This Week in Feminist News: Women are Women are Women

  • On Thursday, March 16, our latest League of Extraordinary Women inductee Roxane Gay blessed us with her presence in Toronto. She was in town for an event promoting her latest book Difficult Women, as hosted by radio host Garvia Bailey. A few of us from TOFemCo were lucky enough to snag tickets, which sold out in a record breaking 88 seconds. Needless to say, we were so inspired by the words of wisdom Gay had to share, with topics ranging from feminism to romance to black writers to guilty pleasures. Twitter was alive that night, if you'd like to check out some of her quotes, or find a similar interview with CBC's Q here. One of our favourite quotes of the night was when Gay discussed transgender women, stating: "Women are women are women." If you were there with us, let us know what your favourite moment was! 
  • Oxfam Canada has released a “feminist scorecard” to evaluate Trudeau’s record as a self-proclaimed feminist, noting that his rhetoric has not translated to "tangible spending decisions" or policies. Largely seen as somewhat of a feminist hero internationally, Trudeau still has a ton of work to do here in Canada, including keeping his promises to Indigenous peoples and lowering the costs of childcare. Here's hoping Trudeau is listening and will make concrete changes and improvements to the lives and safety of women, especially Indigenous peoples. (The Guardian)
  • Last week, the Police Service of Northern Ireland (PSNI) cracked down on the illegal purchase of abortion pills. Several items were taken in a series of raids, but no arrests were made. "Abortion in Northern Ireland is illegal in almost all circumstances unless a doctor is acting to save the life of the mother, as the Abortion Act 1967, which allows greater access to terminations for women in the rest of the UK, was never applied there." Abortion pills are considered safe by the World Health Organization, but their lack of availability in Northern Ireland forces women to either travel to England or, for the most vulnerable women, seek other unsafe options. (BuzzFeed
Mandi Gray-led protest in Toronto on March 14. Photo by Marie Helene Ratel/CBC.

Mandi Gray-led protest in Toronto on March 14. Photo by Marie Helene Ratel/CBC.

  • On Tuesday, sexual assault survivor Mandi Gray held a protest in Toronto calling to light the financial implications associated with being attacked. She and more than 150 other survivors have compiled $7 million worth of invoices to send to Prime Minister Justin Trudeau and Ontario Premier Kathleen Wynne for the costs, from legal and tuition fees to medication and transportation. "Often we talk in terms of trauma, emotional harm, but we don't think about the actual logistics of, 'Can I actually afford to be sexually assaulted right now,'" said Gray. The same day as her protest, her own attacker Mustafa Ururyar, appealed his guilty conviction to the Superior Court of Justice. (CBC
  • Brazilian soccer player Bruno Fernandes de Souza, who was previously convicted of brutally murdering young woman Eliza Samudio, has been released from prison by Supreme Court Justice Marco Aurelio Mello. Just days after his release he was signed to a two-year contract by Brazilian soccer club Boa Esporte. The move has incited rightful anger and protest among several Brazilian communities, including The Popular Feminist Front of Varginha. (National Post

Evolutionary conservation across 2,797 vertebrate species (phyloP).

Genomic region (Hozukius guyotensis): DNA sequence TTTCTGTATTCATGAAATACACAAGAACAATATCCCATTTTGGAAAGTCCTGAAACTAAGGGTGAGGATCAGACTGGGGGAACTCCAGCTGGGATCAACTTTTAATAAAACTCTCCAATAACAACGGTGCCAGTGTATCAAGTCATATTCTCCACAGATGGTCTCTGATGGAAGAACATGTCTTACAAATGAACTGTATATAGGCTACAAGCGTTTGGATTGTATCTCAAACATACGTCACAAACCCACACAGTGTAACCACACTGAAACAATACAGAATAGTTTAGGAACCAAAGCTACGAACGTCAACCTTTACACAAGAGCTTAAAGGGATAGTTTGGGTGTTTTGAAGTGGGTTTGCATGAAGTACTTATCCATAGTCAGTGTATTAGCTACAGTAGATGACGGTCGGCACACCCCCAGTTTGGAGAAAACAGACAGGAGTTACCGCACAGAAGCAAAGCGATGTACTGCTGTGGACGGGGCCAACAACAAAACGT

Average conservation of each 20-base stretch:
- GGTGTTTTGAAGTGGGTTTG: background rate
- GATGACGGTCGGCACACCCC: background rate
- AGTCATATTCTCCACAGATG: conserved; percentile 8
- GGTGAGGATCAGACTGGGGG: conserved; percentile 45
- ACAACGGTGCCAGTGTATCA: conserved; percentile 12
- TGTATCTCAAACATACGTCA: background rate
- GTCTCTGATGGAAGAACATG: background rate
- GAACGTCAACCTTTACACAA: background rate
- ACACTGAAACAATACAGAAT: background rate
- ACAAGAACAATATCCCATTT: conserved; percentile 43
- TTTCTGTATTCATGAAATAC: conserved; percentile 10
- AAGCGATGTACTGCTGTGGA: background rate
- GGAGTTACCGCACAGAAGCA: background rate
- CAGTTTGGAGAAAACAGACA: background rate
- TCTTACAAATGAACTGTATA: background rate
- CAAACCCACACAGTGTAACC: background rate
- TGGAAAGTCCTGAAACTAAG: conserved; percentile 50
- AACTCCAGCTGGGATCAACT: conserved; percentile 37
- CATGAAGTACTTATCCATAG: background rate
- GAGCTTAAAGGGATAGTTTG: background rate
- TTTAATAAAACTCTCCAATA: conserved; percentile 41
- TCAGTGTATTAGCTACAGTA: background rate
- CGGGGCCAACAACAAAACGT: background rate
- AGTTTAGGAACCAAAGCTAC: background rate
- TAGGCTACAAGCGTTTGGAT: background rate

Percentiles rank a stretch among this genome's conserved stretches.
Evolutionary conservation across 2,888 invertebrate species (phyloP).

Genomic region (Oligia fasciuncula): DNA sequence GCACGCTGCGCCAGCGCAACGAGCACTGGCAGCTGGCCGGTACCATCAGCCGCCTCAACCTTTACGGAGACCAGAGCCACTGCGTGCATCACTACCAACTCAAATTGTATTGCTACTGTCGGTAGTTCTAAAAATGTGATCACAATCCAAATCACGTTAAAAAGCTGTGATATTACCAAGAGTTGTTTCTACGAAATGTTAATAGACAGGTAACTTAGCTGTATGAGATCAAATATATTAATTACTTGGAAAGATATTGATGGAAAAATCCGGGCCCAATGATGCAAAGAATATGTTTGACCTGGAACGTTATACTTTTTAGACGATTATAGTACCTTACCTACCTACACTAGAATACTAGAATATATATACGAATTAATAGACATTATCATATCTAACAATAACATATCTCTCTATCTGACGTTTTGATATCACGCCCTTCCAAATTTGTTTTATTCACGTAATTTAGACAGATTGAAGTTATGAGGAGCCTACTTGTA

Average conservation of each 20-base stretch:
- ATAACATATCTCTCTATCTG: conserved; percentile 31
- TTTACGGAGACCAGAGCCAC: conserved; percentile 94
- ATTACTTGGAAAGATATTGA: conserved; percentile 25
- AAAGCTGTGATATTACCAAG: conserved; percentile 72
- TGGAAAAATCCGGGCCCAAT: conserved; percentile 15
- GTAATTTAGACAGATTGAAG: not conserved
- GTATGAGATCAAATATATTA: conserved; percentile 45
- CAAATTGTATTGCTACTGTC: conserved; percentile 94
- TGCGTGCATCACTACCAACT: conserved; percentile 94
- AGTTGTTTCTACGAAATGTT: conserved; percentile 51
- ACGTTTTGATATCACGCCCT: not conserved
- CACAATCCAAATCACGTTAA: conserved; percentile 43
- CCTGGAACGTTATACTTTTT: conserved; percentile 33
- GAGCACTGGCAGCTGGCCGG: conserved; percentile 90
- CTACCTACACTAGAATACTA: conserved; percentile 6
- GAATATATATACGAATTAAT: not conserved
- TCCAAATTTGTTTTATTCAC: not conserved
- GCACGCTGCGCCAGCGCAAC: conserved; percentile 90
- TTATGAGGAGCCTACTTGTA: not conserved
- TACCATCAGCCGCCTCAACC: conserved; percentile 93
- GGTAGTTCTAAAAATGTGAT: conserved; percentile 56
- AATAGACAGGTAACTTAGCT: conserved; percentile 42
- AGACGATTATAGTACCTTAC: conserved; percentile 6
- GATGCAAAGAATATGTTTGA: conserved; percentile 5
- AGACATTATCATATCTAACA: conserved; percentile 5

• We highly recommend two new interactive pieces by top Canadian newspapers Toronto Star and The Globe & Mail. The first by Brendan Kennedy at the Toronto Star examines Canada's treatment of refugees, with hundreds of undocumented immigrants in jails across the country without crimes or charges. The second by Robyn Doolittle at The Globe & Mail compiles the stories of folks who have reported sexual assaults to the police in Canada. Although 90% of sexual assaults go unreported, Doolittle found 54 people who did and were willing to share their stories. Of those, only "eight had a positive experience, 11 said they were not updated about the investigation, 12 felt blamed or shamed during the police interview and 25 had their allegation dismissed before going to court."
From  HOODED  by artist Myles Loftin.

From HOODED by artist Myles Loftin.

  • We love the photo and video series, HOODED, by 19-year-old artist Myles Loftin, "which deconstructs stereotypes of black teenage boys." After noticing the different Google results that come from searching "four white teens" and "four black teens," with the white teens looking like happy kids in stock photos, and the black teens looking like criminals, Loftin decided to do something about it. The photos are bright and feature young black men in hoodies looking positively joyful. (Vice Creators)  
  • Last but not least, thank you to writer Terri Coles and editor Arti Patel for including us in a Huffington Post Canada article about how Canadian women feel about the word "slut." Anne wrote:
To me, 'slut' is a powerful word to reclaim from the patriarchy who use it to degrade and dehumanize us. Slut is used to shame women who express their sexuality outside of the extremely narrow and often contradictory ideals dictated by the patriarchy. It is used to objectify and commodify us so that we can be dehumanized. It is used to excuse the rape, incest, and violence that women experience. Therefore, in taking back the word from those that would oppress and harm us, we are rejecting the meanings that lead to our demise. When I say 'slut,' I am taking every negative experience I've had with that word and telling it to fuck off. I'm saying I'm a person and I have sex.

With love,